The New Hampshire Supreme Court recently clarified the meaning of the term “resident” of a household for insurance purposes in a case involving a daughter seeking uninsured motorist benefits from her mother’s insurance carrier.
Belanger v. MMG Insurance Co., decided by the Court on May 26, involved a plaintiff who was injured in an automobile accident on June 26, 2003. At the time, the plaintiff was in something of a transitional period regarding her living arrangements. She had rented an apartment in Brighton, Mass., the previous year with two friends, but conflict ensued, and she moved back to her mother’s home in Hampton, N.H., in early June of 2003. She looked for a new apartment to rent with her sister, and on June 25, 2003, the day before the automobile accident, they paid the first month’s rent and security deposit on an apartment in Somerville, Mass. Though their lease was to begin on July 1, the sisters already had the keys to the apartment and were traveling there to do some cleaning when the accident happened.
The plaintiff’s mother had an auto insurance policy with the defendant insurance company that provided coverage to any “family member,” defined as a person related to the policyholder “who is a resident” of the policyholder’s household. The plaintiff sought uninsured motorist benefits under that policy, but the company denied coverage.
The plaintiff sought a declaratory judgment that she was covered under the policy as a family member, and the insurer moved for summary judgment, arguing that the plaintiff was not a “resident” of the mother’s household at the time of the accident. In granting the insurer summary judgment, the trial court utilized the following definition of “resident”:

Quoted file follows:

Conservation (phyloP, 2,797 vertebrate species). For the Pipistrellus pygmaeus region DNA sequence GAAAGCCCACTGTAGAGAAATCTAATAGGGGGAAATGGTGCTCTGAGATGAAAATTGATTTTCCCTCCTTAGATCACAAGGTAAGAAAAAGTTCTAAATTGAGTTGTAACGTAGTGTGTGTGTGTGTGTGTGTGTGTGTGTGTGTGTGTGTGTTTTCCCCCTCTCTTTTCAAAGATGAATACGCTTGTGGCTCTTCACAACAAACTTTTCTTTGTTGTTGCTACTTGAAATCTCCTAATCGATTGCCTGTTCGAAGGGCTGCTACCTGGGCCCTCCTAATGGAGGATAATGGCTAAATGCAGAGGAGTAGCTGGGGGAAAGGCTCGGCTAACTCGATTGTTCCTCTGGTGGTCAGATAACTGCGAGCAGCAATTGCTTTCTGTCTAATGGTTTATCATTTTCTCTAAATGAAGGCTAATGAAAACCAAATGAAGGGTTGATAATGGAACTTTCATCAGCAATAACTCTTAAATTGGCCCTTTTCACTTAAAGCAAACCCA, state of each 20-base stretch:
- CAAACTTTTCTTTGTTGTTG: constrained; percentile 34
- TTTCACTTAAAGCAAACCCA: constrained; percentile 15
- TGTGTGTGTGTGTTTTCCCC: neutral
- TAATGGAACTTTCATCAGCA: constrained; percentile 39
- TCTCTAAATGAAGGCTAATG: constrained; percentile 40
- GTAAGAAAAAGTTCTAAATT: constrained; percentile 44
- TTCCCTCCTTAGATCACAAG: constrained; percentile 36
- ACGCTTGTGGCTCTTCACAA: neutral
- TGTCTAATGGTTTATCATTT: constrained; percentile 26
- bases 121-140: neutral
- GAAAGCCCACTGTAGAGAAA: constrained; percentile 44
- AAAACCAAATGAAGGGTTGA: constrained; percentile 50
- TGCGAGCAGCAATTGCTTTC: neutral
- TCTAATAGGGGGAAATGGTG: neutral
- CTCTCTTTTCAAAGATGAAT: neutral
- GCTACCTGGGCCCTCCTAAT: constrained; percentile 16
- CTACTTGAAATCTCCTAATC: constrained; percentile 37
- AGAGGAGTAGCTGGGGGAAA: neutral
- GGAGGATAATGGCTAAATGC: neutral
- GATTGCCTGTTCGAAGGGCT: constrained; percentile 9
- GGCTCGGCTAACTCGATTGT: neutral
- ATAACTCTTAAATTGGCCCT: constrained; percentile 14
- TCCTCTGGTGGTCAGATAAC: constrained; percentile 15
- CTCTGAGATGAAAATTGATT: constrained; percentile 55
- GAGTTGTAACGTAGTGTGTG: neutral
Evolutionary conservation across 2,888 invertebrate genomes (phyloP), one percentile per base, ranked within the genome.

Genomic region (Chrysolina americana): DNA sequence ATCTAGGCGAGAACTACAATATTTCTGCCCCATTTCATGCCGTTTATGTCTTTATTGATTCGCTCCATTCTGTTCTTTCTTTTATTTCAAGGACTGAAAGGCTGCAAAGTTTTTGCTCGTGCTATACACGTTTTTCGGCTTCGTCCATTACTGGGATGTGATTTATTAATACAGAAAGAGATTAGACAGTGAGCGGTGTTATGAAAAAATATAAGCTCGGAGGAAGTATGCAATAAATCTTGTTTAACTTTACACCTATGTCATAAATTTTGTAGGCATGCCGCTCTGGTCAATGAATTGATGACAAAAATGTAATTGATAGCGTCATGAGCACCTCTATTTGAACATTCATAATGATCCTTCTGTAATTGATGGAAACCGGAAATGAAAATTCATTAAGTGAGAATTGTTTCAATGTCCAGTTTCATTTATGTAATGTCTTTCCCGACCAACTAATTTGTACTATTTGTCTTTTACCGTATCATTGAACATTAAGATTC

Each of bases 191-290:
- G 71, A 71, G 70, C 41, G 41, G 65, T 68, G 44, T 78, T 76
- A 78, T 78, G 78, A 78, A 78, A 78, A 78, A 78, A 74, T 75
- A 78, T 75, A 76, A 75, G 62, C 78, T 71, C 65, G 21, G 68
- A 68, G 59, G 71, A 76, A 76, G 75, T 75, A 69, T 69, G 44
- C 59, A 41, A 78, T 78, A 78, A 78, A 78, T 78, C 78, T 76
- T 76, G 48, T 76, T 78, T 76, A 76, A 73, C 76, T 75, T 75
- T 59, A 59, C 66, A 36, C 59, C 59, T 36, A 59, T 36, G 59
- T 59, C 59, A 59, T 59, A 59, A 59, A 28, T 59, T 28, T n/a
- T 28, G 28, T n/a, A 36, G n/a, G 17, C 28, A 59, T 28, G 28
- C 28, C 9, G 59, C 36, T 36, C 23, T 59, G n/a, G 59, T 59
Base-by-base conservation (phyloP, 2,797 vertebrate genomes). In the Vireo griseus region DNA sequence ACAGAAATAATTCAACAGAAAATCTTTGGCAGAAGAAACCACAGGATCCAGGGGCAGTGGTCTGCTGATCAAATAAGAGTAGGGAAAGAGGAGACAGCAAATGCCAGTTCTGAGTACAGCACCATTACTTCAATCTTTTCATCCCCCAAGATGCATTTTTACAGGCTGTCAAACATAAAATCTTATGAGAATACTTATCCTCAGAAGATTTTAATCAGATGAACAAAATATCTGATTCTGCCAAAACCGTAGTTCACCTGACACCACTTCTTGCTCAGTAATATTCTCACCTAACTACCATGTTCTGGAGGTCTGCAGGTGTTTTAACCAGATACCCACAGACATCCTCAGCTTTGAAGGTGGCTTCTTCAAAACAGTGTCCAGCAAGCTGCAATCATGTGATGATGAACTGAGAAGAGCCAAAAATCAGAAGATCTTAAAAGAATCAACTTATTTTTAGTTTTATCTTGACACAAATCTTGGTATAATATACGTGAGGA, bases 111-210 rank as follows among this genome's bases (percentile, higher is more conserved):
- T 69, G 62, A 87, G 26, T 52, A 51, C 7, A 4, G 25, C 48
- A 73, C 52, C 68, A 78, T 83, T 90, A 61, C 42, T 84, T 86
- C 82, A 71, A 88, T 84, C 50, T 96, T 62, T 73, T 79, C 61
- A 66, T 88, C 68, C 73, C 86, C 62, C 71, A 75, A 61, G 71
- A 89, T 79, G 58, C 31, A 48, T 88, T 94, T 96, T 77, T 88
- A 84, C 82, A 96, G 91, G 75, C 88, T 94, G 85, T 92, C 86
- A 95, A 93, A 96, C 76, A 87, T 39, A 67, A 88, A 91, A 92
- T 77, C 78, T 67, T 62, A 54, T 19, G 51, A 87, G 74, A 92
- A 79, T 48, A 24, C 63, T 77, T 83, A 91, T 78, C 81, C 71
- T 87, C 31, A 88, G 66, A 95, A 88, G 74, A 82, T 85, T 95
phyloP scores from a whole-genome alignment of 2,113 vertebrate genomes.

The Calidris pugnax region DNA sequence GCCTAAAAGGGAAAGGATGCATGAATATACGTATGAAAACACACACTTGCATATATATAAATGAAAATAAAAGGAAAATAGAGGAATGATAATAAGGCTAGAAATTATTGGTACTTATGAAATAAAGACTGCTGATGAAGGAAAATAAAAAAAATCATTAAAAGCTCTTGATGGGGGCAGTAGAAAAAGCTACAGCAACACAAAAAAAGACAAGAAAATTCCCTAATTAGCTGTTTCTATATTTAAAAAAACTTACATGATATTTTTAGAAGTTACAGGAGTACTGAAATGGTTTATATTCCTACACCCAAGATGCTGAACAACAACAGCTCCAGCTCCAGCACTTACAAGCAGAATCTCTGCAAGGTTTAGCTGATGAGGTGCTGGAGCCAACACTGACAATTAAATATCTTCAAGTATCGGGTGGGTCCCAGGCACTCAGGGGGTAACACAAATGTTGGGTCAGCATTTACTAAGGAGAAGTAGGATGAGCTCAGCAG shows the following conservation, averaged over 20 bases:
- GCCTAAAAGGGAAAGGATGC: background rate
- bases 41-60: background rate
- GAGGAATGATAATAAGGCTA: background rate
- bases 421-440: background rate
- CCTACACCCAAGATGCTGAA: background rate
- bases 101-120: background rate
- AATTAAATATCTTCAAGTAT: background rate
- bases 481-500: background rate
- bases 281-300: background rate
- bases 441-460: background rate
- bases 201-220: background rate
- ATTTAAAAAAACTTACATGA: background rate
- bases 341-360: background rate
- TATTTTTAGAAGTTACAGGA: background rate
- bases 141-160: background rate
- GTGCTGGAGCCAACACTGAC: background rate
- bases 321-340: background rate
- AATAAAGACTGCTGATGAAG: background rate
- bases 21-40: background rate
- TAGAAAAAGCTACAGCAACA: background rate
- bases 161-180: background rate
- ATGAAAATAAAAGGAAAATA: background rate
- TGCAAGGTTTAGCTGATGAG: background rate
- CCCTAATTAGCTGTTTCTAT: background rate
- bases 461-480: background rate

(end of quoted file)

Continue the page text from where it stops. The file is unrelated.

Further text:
any person who occupies a dwelling within the State, has a present intent to remain within the State for a period of time, and manifests the genuineness of that intent by establishing an ongoing physical presence within the State together with indicia that this presence within the State is something other than merely transitory in nature.
On appeal, the plaintiff argued that the trial court utilized an erroneous standard to determine whether she was a resident of her mother’s household within the meaning of the policy. The Supreme Court agreed, pointing out that it had construed the term “resident” in an insurance context on several occasions, using the following definition: “The term ‘residence’ in [the insurance] context, refers to the place where an individual physically dwells, while regarding it as his principal place of abode.”
According to the Supreme Court, the trial court erred by including an “intent to remain” element in its definition, while the correct standard contains only two elements, “(1) the person must physically dwell at the claimed residence; and (2) the person must regard the claimed residence as his principal place of abode.” .
Applying this standard to the facts of the case, the Supreme Court concluded that the plaintiff satisfied both elements, so that the insurer was not entitled to summary judgment.
Direct questions to NAMIC State Affairs Manager Paul Tetrault.
Posted: Monday, June 12, 2006 12:00:00 AM. Modified: Monday, June 12, 2006 10:41:32 AM.
317.875.5250 - Indianapolis | 202.628.1558 - Washington, D.C.